Yes, but you don't have that ideal short there in real world hardware!
You really really need to check if your bias lines are properly decoupled with arbitrary impedance at that pin!
--- Updated ---


edit: I just checked using your schematic models: looks ok with both short and open.
 
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Yes, but you don't have that ideal short there in real world hardware!
You really really need to check if your bias lines are properly decoupled with arbitrary impedance at that pin!
I understand your worry, but the dual-band biasing network is designed without being affected by any impedance the DC source brings. I also have added two bypass capacitors that can too yield short circuit at all frequencies.
 

I also have added two bypass capacitors that can too yield short circuit at all frequencies.

Yes, these 2.4nF are ideal in schematic simulation. Real world response at GHz frequencies is another topic ...

Good luck with your design!

Volker // Keysight Certified Expert EDA
 

Yes, these 2.4nF are ideal in schematic simulation. Real world response at GHz frequencies is another topic ...

Good luck with your design!

Volker // Keysight Certified Expert EDA
Yes, thank you for your kindness. ^^
 

I am not worried about coupling effects, but the fundamental design of your supply lines. Radial stub is something that we use for narrowband designs, and it looks wrong to me in this dual band context.

In circuit simulation you terminated them with an ideal voltage source at the EM pin/port, which creates an indeal short for all frequencies. You need to check real world response when adding much series inductance there to represent your DC supply lines. Does that have an impact on RF path response?

~~

Regarding bad results when looking at EM results: when used properly, EM results are more accurate than schematic models.

Looking at your ADS design, one big mistake is that you simulated microstrip models at schematic level (bottom ground only) but in layout you have top metal ground pour very close to all lines. That looks more like coplanar design, and will have a strong effect. If you want a layout that agrees with microstrip models, don't use ground pour on top metal!
Dear Expert, I have performed the EM simulation with cleared top medal ground but the results looks also so bad (cry..cry), which are shown in the attached files. Whether Is there any wrong setup for EM setup? Could you please give me some recommendations about that?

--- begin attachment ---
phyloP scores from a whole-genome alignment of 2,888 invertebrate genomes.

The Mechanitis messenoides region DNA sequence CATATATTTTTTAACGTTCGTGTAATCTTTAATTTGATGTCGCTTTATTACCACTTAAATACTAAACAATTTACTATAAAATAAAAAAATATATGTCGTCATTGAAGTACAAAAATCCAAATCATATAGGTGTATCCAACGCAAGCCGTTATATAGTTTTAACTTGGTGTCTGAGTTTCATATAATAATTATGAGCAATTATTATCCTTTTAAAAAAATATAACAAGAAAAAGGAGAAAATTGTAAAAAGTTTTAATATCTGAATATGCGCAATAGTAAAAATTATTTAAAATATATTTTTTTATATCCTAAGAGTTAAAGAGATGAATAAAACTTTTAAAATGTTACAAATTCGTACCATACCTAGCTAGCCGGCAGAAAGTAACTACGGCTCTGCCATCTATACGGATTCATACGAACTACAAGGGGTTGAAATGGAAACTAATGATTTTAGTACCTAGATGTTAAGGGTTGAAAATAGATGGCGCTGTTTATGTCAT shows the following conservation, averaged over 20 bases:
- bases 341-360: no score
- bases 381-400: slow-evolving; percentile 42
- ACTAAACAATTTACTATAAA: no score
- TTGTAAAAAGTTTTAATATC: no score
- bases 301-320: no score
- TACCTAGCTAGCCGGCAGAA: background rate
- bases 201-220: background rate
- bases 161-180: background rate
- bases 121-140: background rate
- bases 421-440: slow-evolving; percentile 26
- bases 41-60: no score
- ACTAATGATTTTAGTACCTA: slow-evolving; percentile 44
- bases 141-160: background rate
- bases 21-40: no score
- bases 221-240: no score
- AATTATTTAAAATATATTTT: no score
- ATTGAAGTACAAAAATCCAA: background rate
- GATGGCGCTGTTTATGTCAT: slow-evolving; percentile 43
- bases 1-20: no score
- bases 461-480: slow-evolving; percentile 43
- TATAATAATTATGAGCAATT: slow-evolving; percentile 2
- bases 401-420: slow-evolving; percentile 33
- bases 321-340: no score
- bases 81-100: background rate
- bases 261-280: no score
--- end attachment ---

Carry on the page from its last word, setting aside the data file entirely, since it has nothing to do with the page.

Thank you very much!
 

Attachments

  • DualClass_PA.zip
    32.6 MB · Views: 93
  • updated_EM_simulation.PNG
    updated_EM_simulation.PNG
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Try again with your EM substrate modified so that bottom boundary is directly below the TLY substrate.

No layer names shown in my screenshot because your project references an external library that was not included. That also means we can't see your EM port layer definitions, and can't see if you defined your EM ports to use the explicit reference layer. By removing the bottom metal from EM stackup, we ensure that bottom boundary is used for port reference, and that should be perfect here because you have no cutouts in ground plane anyway.
 

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Last edited:
Try again with your EM substrate modified so that bottom boundary is directly below the TLY substrate.

No layer names shown in my screenshot because your project references an external library that was not included. That also means we can't see your EM port layer definitions, and can't see if you defined your EM ports to use the explicit reference layer. By removing the bottom metal from EM stackup, we ensure that bottom boundary is used for port reference, and that should be perfect here because you have no cutouts in ground plane anyway.
Try again with your EM substrate modified so that bottom boundary is directly below the TLY substrate.

No layer names shown in my screenshot because your project references an external library that was not included. That also means we can't see your EM port layer definitions, and can't see if you defined your EM ports to use the explicit reference layer. By removing the bottom metal from EM stackup, we ensure that bottom boundary is used for port reference, and that should be perfect here because you have no cutouts in ground plane anyway.
Hi Volker, it works well. Thank you very much. For measurement, I think your first reason is true. The clearance in top layer make lines operate as coplanar waveguides. I will try to refabricate without clearance and measure again.!!!
Try again with your EM substrate modified so that bottom boundary is directly below the TLY substrate.

No layer names shown in my screenshot because your project references an external library that was not included. That also means we can't see your EM port layer definitions, and can't see if you defined your EM ports to use the explicit reference layer. By removing the bottom metal from EM stackup, we ensure that bottom boundary is used for port reference, and that should be perfect here because you have no cutouts in ground plane anyway.